Argus Questions Logic Behind Bristol-Myers' Proposed Celgene Buy, Steps To Sidelines
David Toung downgraded Bristol-Myers Squibb from Buy to Hold, citing significant risks arising from the Celgene merger.
The primary concern is the loss of exclusivity and patent cliff issue for Celgene's Revlimid, the analyst said.
Revlimid is Celgene's best-selling multiple myeloma drug and showed 15-percent year-over-year growth to $2.58 billion in the first quarter of 2019. It fetched roughly 64 percent of the company's revenues.
Toung said he's not confident about Celgene's pipeline delivering sufficient revenue to offset the eventual decline in Revlimid revenues when it loses its exclusivity in 2026.
Additionally, Bristol-Myers Squibb's Opdivo could come under pressure from Merck & Co., Inc. (NYSE:MRK)'s Keytruda, as the latter establishes its supremacy in the first-line treatment of non-small cell lung cancer, the analyst said.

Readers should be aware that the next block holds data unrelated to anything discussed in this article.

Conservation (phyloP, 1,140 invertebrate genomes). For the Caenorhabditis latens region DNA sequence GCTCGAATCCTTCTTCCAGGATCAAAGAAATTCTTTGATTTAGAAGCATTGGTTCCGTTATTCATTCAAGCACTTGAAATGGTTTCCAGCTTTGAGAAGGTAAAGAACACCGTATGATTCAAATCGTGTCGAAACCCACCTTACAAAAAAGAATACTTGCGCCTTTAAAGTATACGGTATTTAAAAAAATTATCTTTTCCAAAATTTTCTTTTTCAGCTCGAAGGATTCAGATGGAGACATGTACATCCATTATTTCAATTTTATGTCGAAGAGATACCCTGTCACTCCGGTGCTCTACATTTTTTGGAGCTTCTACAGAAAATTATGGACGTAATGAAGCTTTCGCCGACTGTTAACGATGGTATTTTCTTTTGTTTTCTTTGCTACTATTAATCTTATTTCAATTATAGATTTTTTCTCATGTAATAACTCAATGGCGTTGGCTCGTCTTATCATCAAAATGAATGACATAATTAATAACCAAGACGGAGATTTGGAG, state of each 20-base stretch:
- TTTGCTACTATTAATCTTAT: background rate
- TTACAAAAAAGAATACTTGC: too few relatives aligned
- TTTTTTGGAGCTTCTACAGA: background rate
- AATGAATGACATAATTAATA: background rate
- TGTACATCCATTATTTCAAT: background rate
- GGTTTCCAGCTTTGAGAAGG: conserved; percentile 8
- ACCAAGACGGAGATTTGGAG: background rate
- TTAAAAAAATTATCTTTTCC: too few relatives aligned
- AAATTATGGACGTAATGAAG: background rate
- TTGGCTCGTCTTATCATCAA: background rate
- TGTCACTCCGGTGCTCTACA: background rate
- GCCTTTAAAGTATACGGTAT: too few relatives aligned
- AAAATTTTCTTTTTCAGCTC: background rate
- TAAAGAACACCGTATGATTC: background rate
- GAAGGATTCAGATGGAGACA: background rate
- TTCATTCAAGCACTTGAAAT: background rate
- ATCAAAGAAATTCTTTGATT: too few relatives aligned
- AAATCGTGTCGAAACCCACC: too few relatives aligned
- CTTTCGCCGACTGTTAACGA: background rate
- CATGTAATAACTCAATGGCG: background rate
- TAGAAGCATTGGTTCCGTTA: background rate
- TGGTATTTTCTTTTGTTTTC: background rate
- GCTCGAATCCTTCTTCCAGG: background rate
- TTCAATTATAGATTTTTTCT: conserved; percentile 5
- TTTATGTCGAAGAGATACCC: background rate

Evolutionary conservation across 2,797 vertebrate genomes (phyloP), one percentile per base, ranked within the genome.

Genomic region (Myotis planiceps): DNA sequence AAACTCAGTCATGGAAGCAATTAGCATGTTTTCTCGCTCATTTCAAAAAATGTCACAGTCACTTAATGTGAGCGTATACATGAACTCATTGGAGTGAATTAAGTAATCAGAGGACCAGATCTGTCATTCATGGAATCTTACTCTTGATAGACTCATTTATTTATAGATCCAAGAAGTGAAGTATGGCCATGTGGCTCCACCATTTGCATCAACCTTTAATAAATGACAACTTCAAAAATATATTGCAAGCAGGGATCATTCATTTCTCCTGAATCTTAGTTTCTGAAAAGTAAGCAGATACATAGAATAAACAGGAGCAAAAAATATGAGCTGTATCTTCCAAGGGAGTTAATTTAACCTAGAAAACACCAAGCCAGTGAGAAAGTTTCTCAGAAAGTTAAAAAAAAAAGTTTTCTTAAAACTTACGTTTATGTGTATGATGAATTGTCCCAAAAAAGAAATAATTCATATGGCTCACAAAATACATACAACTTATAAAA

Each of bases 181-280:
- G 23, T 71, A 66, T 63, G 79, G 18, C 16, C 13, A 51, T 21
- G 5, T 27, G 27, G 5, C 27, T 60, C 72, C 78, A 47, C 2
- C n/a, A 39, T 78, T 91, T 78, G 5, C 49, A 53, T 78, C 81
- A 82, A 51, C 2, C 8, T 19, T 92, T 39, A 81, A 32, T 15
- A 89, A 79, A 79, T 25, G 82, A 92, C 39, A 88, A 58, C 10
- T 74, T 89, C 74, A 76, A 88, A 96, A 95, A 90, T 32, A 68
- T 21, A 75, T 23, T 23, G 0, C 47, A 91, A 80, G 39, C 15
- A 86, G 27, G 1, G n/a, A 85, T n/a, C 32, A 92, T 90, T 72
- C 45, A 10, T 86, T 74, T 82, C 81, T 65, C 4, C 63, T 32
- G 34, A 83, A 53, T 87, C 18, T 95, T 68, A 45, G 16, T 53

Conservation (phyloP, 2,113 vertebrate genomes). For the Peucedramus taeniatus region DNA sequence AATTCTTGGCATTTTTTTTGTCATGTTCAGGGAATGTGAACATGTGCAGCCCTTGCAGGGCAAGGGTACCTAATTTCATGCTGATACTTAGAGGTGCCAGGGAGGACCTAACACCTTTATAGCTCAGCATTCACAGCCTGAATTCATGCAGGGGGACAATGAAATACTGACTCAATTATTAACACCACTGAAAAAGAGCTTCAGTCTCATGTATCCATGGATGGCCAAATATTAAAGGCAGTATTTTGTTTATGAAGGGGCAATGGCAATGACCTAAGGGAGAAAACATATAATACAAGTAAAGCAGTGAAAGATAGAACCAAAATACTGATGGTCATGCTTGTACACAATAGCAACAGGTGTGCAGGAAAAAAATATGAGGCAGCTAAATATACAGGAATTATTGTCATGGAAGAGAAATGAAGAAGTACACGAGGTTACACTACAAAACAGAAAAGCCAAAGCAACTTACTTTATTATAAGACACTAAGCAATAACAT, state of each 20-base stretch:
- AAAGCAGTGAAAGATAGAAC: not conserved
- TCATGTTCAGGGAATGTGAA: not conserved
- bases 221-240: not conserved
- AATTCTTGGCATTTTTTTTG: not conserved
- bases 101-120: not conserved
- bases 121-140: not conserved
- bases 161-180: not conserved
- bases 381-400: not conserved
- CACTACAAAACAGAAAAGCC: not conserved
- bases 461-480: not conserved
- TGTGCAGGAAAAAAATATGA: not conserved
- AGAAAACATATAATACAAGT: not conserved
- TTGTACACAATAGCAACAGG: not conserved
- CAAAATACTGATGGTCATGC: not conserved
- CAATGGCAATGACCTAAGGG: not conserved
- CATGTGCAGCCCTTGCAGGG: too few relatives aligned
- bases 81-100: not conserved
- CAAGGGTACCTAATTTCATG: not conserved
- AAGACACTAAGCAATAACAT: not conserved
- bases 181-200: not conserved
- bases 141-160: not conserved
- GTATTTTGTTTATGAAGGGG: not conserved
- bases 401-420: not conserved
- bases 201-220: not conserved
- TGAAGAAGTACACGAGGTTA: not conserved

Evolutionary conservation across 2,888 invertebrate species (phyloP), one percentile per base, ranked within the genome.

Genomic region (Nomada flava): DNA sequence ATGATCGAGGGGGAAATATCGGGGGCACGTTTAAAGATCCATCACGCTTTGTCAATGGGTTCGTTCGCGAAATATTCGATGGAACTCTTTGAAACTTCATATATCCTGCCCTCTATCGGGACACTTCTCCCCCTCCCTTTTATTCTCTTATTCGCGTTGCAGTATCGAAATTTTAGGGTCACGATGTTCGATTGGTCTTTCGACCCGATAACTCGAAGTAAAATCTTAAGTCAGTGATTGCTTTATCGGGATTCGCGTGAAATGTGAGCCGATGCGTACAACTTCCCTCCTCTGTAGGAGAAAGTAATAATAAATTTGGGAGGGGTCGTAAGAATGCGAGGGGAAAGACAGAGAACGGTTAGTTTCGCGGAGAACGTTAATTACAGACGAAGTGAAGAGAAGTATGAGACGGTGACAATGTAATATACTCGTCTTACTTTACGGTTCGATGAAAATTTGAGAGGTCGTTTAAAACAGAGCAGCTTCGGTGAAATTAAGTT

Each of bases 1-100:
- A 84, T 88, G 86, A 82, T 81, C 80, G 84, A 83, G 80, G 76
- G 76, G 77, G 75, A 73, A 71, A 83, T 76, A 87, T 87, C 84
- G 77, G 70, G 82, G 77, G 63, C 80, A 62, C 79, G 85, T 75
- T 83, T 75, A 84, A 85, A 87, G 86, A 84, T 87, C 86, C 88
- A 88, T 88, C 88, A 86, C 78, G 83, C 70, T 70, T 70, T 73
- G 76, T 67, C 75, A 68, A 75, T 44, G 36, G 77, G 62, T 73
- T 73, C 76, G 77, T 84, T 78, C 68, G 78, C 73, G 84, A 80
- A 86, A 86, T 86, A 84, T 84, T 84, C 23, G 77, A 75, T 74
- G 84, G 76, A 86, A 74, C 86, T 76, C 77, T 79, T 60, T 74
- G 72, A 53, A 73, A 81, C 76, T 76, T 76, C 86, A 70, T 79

Competition could also come from other new immuno-oncology drugs, he said.
The combined company will be weighed down by a heavy debt pile of more than $45 billion, restricting the use of cash for R&D, M&A and in-licensing of new assets, according to Argus.
The Price Action
Bristol-Myers Squibb shares were down 1.1 percent at $46.34 at the time of publication Monday, while Celgene shares were down 0.61 percent at $94.84.
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